Change Of Use
When considering using land or a building for a different purpose, change of use planning is essential. Often land and buildings fall into different planning use classes and dependent on which one applies, a change of use might occur without the need for planning permission. Apex Planning Consultants will be pleased to advise you on your requirements.
The different uses are set out within the Use Classes Order 1987 (as amended). For example, a café may change to a shop without planning permission, but a change of use planning application is required for say a shop that changes to a hot food takeaway.
However, if you are intending to make any changes to the building’s external appearance, planning permission may be required from the local authority. It is also possible for instance, to make a change of use from an office to residential (Class O) or from an agricultural building to residential (Class Q), subject
to specified criteria being satisfied and an application to establish whether you require Prior Approval from the local authority. This means that approval has been sought from the local authority in terms of issues such as highway impact, flood risk, contamination risks, the design or external appearance of the building, noise and whether the location of the building is impractical or undesirable.
Where you do not benefit from permitted development rights allowing for a change of use, your proposal will require planning permission via an application. Our consultants can assist you by preparing and submitting this for you. Below we include some additional information which may be useful in terms of your development project and the change of use planning you may require.
Prior Approval and Permitted Development
- Prior approval allows some development to go ahead without the need for detailed planning permission. For example, for residential extensions – as long as they are not for a listed building or in a Conservation Area, you can apply to extend your house by up to 6 metres (8m for a detached property) without planning permission.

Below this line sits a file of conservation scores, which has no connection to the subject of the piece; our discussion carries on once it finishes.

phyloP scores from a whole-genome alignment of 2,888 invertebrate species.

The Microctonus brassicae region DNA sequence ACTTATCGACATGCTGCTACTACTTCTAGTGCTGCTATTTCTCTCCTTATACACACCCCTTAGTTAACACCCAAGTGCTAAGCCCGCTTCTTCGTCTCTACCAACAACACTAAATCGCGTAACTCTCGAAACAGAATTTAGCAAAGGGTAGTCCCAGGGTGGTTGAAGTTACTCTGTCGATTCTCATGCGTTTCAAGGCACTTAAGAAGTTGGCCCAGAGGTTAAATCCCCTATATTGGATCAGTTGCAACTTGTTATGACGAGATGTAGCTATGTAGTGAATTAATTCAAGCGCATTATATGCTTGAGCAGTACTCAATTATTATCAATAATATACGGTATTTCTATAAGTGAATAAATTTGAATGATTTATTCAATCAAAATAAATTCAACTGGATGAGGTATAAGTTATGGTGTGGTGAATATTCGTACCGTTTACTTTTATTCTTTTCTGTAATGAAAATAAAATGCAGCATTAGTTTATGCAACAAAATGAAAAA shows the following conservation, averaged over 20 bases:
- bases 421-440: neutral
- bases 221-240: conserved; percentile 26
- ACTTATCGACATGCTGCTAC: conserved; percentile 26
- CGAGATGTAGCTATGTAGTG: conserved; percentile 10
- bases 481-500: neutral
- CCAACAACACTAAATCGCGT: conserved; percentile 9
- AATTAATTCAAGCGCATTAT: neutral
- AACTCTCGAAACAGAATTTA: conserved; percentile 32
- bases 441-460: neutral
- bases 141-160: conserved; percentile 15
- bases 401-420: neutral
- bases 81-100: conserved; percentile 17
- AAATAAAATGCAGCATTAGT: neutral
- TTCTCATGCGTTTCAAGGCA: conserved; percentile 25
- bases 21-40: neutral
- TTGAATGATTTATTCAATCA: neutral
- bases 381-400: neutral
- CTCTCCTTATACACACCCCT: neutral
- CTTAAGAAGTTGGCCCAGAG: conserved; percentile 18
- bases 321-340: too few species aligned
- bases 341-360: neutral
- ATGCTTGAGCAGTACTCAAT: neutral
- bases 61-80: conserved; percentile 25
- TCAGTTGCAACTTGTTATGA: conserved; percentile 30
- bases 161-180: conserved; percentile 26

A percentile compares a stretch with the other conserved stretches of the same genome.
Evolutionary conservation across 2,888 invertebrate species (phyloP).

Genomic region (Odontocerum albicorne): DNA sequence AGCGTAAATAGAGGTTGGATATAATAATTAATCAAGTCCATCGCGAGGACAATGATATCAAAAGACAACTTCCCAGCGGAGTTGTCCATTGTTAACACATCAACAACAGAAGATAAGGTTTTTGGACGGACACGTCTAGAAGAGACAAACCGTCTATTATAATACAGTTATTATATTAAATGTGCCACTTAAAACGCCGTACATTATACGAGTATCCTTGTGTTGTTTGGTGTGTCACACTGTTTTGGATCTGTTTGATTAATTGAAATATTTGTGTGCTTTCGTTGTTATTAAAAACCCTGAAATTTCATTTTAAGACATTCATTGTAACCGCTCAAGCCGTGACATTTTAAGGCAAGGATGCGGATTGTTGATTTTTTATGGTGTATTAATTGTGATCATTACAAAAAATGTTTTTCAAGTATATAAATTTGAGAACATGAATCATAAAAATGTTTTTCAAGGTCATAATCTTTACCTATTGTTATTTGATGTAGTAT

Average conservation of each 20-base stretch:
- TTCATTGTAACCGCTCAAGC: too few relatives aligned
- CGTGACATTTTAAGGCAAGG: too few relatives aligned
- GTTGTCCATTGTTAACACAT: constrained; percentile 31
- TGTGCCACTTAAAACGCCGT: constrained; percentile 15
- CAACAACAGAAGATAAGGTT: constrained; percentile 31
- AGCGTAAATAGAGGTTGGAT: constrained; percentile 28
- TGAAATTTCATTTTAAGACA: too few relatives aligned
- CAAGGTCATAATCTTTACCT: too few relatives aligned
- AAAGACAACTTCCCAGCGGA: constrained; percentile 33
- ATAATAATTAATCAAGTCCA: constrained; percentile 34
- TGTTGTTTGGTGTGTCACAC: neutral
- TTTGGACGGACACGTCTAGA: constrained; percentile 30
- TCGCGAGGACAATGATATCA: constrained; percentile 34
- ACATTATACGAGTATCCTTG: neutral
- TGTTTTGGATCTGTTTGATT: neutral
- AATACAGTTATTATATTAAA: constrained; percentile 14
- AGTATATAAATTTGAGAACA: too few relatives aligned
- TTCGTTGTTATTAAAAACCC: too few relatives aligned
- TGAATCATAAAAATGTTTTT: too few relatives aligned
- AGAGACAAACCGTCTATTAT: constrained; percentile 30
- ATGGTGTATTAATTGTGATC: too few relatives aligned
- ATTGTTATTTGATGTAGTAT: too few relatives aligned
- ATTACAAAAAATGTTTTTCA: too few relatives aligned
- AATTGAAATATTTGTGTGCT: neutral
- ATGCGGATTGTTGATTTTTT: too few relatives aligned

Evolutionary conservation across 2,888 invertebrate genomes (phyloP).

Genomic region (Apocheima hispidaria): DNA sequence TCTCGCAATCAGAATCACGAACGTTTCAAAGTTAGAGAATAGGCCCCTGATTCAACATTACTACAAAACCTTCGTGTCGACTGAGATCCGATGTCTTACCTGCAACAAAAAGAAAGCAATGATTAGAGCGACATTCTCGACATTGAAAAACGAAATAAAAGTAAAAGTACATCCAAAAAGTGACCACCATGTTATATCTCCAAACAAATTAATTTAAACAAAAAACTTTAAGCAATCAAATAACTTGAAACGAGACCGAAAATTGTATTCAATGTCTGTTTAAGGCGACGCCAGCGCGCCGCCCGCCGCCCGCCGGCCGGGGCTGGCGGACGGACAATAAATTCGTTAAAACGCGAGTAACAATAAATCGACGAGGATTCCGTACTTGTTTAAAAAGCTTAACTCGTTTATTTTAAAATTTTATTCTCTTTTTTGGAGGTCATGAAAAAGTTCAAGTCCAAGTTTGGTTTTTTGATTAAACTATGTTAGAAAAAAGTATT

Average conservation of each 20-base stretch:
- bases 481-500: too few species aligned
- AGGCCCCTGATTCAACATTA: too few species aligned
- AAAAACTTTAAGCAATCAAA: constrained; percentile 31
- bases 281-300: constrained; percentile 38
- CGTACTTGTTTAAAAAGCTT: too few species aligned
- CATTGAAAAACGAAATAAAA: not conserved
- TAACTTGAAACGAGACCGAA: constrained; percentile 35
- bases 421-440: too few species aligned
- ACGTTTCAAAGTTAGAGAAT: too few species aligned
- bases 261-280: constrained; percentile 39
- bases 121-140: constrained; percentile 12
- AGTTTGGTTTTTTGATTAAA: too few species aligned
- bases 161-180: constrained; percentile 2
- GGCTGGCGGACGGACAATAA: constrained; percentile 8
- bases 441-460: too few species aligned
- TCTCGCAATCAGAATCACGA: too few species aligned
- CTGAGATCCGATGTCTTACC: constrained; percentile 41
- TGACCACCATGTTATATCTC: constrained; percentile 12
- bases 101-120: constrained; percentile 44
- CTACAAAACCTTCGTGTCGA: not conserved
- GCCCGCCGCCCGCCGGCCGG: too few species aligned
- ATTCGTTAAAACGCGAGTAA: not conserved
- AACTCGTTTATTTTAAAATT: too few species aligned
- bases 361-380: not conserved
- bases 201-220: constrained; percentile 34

- For industrial sites, houses, schools and commercial sites, Permitted Development Right allows for some buildings to be extended or the use changed without the need for planning permission. A certain change of use planning permission application process must be followed in these instances, which includes a written description of the development, site plan and details of change of use.
Here at Apex Planning, we can help you with your application, and use our extensive knowledge to advise you whether Prior Approval is required or if Permitted Development Rights can be relied upon. If you would like to discuss your own project with us, or just find out more about change of use planning permission, please continue to browse the website or contact us for more information.
Lawful Development Certificates
If you are uncertain whether a building’s existing use is lawful, or that what you are planning is lawful under permitted development rights, you can apply to the local authority for a 'Lawful Development Certificate' (LDC).
In the case of an Existing Use or Development, you will need to ensure that you have provided sufficient information to the council to demonstrate that, on the ‘balance of probability’, it is indeed lawful, or it may be refused. For a Proposed Use or Development, you can prepare an application to demonstrate why, what you are proposing to undertake, should not require planning permission. The whys and wherefores of these certificates can be complex and it is worth getting some professional advice before submitting your application – we at Apex Planning Consultants can help you with this.
Enforcement Notices and Appeals
An Enforcement Notice will be issued when a local authority is certain that a breach of planning has been made – this might be an unlawful development or use of land. It will detail exactly what the council believes has occurred and why it is unlawful, and will also outline what the land owner or developer needs to do to remedy the situation.
The serving of an Enforcement Notice is not always based on correct assumptions or facts, therefore it can be appealed against, perhaps arguing that the development or use is now lawful due to the passage of time since it was completed/first begun, or even that permission should be granted anyway. An appeal against an Enforcement Notice, can be heard in three ways – written representations, informal hearing or through an inquiry. For further information on our appeals assistance, please click here.
For further information on change of use planning permission, please contact us to find out more.